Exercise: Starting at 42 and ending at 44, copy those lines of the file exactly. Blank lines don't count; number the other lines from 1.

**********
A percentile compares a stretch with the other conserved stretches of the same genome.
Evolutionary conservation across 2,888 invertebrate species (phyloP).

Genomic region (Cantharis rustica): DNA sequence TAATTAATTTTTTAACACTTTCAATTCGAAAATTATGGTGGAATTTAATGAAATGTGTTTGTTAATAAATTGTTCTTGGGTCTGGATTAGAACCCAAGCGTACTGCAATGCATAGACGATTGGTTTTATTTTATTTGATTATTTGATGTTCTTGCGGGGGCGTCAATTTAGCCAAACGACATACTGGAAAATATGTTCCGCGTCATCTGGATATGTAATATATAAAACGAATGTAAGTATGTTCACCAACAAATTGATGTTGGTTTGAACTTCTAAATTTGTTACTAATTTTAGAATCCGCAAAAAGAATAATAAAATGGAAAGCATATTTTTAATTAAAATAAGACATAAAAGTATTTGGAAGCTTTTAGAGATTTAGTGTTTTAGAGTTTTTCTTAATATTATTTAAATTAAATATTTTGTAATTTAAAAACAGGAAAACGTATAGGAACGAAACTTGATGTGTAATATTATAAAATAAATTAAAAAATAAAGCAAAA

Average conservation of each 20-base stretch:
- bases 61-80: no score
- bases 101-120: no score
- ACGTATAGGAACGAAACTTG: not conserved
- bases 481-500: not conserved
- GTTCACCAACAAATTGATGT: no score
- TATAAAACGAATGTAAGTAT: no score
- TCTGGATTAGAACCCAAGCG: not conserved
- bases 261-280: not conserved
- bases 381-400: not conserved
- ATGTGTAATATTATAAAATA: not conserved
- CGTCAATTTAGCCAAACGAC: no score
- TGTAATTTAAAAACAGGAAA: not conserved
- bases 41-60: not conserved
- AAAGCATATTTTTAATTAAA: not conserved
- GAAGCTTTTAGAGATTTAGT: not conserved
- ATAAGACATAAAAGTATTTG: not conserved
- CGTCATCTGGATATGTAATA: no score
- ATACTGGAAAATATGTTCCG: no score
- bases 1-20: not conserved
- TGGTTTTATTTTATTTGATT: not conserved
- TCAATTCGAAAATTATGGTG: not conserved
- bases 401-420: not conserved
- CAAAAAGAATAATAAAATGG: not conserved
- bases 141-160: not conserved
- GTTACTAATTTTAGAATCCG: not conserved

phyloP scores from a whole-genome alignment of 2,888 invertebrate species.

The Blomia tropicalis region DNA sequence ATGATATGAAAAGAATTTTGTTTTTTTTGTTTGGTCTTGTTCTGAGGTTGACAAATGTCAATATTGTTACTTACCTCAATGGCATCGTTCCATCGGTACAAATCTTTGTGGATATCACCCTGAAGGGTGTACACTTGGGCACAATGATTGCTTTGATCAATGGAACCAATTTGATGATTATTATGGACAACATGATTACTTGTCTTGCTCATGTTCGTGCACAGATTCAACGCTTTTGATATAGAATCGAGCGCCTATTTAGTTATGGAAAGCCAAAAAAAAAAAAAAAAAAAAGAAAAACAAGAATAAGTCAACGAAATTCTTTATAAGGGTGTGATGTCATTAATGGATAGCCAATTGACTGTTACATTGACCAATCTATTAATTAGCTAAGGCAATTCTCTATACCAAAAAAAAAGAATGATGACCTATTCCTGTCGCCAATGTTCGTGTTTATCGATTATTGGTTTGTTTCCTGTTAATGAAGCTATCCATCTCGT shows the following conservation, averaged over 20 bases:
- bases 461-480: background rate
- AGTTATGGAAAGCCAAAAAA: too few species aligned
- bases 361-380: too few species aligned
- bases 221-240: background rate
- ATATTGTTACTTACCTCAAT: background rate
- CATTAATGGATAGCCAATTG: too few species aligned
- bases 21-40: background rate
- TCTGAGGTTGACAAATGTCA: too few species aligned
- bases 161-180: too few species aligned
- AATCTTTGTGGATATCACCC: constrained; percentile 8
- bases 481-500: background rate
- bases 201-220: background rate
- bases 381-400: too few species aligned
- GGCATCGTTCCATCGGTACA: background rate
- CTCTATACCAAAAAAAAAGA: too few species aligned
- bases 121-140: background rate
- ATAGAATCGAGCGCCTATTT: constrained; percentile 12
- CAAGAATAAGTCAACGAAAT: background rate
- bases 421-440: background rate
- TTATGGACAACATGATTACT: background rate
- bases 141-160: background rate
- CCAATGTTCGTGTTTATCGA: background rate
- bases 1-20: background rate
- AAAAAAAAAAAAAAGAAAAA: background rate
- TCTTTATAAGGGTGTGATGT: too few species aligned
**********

- bases 481-500: background rate
- bases 201-220: background rate
- bases 381-400: too few species aligned